An egg is an oval body laid by the female of many animals. It consists of an ovum surrounded by layers of membranes and an outer casing. Most edible eggs, including bird eggs and turtle eggs, consist of a protective shell, the albumen (egg white), the vitellus (egg yolk), and various thin membranes. Every part is edible, although the eggshell is generally discarded. Nutritionally, eggs are considered a good source of protein and choline.
Eggs are composed of a yellow yolk and translucent white surrounded by a protective shell that can be white or brown, depending upon the breed of the chicken. The shell's color is not related to the quality or nutritional value of the egg itself.
1 Large Egg = approx. 1.67 oz
Selecting and Buying
Calculate the "sell by" date. This date is to be no more than 30 days from the packing date. The packing date must be within one week of the eggs being laid. If the eggs are stored properly they are typically good for 30 days after the sell by date. Check for cracks in the shell which could let bacteria in and contaminate the eggs.
Select a size and color. There are Jumbo, Extra Large, Large, Medium, and Small eggs. The size varies depending on the breed of hen, what she was eating, her age, weight and environmental conditions. The eggshell color (white or brown) is based on the breed only.
Grade the eggs. The highest quality egg with the USDA stamp is the Grade AA. The grading system is based on several factors such as the condition of the shell, appearance inside the egg called the air cell, the albumen, yolk and freshness. The next level is Grade A then B which is sold mostly to a commercial businesses such as restaurants or bakers
Choose the type of egg. Farm raised, cage free and free range tell the consumer how the hens were raised as compared to factory-raised hens. Standard white eggs have less restrictions over the feed compared to others like organic eggs. Organic eggs have no chemicals, animal products, hormones or antibiotics used in the hens' feed and the feed is also organic. Omega 3 eggs come from chickens fed an Omega 3 enriched diet (often with flaxseed). Vegetarian eggs come from hens fed feed containing no animal by products. However, in nature, free range chickens forage for plants and eat some insects.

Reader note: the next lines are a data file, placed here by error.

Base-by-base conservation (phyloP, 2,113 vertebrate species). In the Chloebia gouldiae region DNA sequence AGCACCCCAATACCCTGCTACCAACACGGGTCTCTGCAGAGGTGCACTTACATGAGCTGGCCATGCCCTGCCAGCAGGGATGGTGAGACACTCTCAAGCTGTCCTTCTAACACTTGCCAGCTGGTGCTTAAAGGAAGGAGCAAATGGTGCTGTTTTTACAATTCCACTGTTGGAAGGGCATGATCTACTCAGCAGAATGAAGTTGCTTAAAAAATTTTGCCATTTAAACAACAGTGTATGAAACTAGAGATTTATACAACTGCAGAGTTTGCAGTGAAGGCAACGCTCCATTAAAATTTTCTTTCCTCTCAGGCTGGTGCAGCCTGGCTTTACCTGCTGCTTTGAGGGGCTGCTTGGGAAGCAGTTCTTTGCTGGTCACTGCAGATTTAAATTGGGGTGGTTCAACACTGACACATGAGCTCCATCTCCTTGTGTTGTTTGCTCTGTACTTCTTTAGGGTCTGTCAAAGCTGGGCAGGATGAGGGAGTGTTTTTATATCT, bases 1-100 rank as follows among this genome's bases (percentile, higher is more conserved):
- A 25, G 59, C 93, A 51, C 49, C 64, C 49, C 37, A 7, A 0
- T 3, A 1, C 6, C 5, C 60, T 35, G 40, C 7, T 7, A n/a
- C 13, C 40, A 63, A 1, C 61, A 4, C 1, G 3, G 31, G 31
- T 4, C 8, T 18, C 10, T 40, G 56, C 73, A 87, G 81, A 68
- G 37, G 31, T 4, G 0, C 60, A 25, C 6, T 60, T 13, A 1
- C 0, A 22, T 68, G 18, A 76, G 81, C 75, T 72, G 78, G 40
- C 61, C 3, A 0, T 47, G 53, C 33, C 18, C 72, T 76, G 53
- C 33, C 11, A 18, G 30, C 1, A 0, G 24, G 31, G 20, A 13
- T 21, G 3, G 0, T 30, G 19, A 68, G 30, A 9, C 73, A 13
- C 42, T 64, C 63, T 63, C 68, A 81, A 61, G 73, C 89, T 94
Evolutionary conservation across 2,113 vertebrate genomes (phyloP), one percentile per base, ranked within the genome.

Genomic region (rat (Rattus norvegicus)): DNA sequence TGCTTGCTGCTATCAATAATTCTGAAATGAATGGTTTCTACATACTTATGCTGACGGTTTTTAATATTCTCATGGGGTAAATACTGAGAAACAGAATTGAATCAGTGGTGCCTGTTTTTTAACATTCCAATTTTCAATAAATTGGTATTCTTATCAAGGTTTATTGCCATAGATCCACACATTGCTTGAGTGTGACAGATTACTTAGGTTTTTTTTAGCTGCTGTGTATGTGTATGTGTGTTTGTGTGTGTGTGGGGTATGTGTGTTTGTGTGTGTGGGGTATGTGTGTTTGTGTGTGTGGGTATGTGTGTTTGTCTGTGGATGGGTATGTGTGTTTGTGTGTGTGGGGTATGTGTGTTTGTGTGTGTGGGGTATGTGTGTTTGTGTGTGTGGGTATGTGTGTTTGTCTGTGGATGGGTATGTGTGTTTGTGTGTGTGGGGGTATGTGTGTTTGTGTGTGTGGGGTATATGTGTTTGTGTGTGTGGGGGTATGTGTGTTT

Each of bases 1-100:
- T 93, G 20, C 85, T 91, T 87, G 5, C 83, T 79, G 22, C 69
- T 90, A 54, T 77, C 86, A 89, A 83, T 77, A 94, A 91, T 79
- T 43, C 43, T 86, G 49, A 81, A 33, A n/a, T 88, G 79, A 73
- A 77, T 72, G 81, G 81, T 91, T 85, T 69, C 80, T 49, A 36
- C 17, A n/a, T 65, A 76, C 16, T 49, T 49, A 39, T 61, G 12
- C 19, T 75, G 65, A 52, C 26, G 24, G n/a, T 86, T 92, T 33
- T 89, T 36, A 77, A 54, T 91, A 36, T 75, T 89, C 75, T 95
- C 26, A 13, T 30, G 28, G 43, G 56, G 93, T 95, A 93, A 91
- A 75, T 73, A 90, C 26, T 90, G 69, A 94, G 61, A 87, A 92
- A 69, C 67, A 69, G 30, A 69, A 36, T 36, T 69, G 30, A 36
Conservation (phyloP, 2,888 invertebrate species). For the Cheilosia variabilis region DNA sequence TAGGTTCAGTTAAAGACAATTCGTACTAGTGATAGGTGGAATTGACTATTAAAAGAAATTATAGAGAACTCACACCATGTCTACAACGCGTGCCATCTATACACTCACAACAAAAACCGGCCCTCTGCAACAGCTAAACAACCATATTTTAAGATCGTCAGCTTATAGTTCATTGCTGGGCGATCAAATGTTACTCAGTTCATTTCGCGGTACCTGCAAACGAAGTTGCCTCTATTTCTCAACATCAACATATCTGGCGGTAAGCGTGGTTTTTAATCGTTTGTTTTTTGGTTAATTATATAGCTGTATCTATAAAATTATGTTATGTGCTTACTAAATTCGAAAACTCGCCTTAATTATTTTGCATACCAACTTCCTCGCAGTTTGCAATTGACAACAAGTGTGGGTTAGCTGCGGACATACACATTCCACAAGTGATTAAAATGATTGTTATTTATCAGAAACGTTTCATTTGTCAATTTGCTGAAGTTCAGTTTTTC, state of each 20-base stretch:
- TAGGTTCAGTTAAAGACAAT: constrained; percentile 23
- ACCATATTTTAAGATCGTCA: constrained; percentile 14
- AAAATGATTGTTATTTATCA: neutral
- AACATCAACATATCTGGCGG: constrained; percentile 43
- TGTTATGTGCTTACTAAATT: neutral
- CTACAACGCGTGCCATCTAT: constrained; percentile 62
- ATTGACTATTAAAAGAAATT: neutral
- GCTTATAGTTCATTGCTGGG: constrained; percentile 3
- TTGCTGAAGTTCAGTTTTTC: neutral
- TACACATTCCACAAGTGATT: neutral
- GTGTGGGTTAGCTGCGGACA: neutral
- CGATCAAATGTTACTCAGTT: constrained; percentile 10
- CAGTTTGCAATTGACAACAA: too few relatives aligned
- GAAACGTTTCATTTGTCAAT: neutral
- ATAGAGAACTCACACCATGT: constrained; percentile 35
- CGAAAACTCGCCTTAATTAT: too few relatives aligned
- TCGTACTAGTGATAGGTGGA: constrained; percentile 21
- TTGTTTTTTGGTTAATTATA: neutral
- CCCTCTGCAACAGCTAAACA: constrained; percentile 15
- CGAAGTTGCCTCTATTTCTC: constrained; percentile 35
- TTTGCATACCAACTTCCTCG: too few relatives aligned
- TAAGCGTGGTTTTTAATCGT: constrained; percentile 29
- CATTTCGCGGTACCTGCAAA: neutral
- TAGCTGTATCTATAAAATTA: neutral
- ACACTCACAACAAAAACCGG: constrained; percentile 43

Pay for the eggs. The price will vary depending on the breed of hen, the feed and the entire process to market. Buy your eggs according to the health needs of you and your family. Some have less cholesterol than others or more vitamins and nutrients.
Check if the egg is old by putting it in water--if it floats, it's old.
Preparation and Use
In order to prevent any possible contamination to a recipe by a spoiled egg, break each egg separately into a small bowl before combining with the other ingredients.
Excellent in a number of preparations: baked (quiche, frittata), poached, coddled, boiled (hard or soft), deviled, scrambled, etc..
Conserving and Storing
Store eggs in the refrigerator where they will stay fresh for about one month. Do not wash them, as this can remove their protective coating. Keep them in their original carton or in a covered container so that they do not absorb odors or lose any moisture. Do not store them in the refrigerator door since this exposes them to too much heat each time the refrigerator is opened and closed. Make sure to store them with their pointed end facing downward as this will help to prevent the air chamber, and the yolk, from being displaced. Do not freeze eggs.